Global Development Institute Blog

Luis Eduardo Perez Murcia, University of Trento, recently visited the GDI to give a talk entitled ‘I am afraid of dying without seeing my daughter again’: Looking at the Aging-Home-Migration Nexus.

Scholarly research exploring the aging-migration nexus has significantly increased in the last decade. The role of home in this nexus, however, has received considerably less academic attention. Against this background, this paper explores whether and how migration shapes the experiences of home of those on the move and the elderly members of their families left behind in their countries of origin.

Drawing on ethnographic research with transnational Ecuadorian and Peruvian migrants in Manchester, London and Madrid and the elder members of their families back in Ecuador and Peru, the paper argues that migration mutually shapes ideas and attitudes towards home of those who migrate and those who are left behind. An in-depth analysis of the empirical material reveals that many of those elderly left behind struggle to feel at home largely because they experience isolation and even abandonment. Their struggles for home tend to be accentuated when they perceived that the end of their lives is approaching. On the side of those who are on the move, attitudes towards home are often shaped by the sense of not being able to look after the elder members of their families left behind or even visiting them. In some cases, especially for those who work caring after the elderly in their transnational settings, a sense of regret becomes part of their everyday experiences of home because strangers or nobody looks after their own parents and grandparents in their countries of origin. Those who could not attend their parents and grandparents’ funerals tend to see their sense of home irreversibly affected. The presentation ends by discussing how a material and symbolic notion of home may help to advance contemporary debates on ageing and migration.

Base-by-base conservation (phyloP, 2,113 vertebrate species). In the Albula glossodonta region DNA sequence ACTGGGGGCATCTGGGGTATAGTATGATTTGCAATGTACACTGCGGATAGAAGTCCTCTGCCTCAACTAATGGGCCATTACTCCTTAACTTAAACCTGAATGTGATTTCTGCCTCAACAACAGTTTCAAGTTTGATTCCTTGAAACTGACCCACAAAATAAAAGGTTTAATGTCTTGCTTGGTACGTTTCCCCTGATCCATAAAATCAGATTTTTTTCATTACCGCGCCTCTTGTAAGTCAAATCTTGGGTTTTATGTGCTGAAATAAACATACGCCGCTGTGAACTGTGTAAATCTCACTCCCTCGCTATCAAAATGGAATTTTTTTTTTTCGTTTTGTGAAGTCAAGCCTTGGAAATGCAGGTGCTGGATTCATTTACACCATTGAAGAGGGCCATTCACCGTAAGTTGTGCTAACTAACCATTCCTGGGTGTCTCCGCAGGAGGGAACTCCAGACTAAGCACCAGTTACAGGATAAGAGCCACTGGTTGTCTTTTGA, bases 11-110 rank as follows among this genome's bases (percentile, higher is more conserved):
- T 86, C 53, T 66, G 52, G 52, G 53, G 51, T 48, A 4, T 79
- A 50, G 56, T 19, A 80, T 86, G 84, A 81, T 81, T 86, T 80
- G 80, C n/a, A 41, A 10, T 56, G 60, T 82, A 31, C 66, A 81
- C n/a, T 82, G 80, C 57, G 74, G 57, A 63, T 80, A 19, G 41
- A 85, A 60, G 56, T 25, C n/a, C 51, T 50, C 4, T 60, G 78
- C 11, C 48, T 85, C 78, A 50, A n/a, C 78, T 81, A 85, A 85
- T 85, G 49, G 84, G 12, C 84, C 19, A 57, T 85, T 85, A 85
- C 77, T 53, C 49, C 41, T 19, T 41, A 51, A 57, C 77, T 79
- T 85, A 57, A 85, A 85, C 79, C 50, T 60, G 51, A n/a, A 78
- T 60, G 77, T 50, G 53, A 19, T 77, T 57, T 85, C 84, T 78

Luis Eduardo Pérez Murcia

Luis holds a post-doc research position at the Home-Migration Nexus Project, University of Trento. He is currently looking at experiences of home and home-making practices amongst Ecuadorian and Peruvian migrants in the UK and Spain. He studied for his PhD at the Global Development Institute.

 

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Note: This article gives the views of the author/academic featured and does not represent the views of the Global Development Institute as a whole
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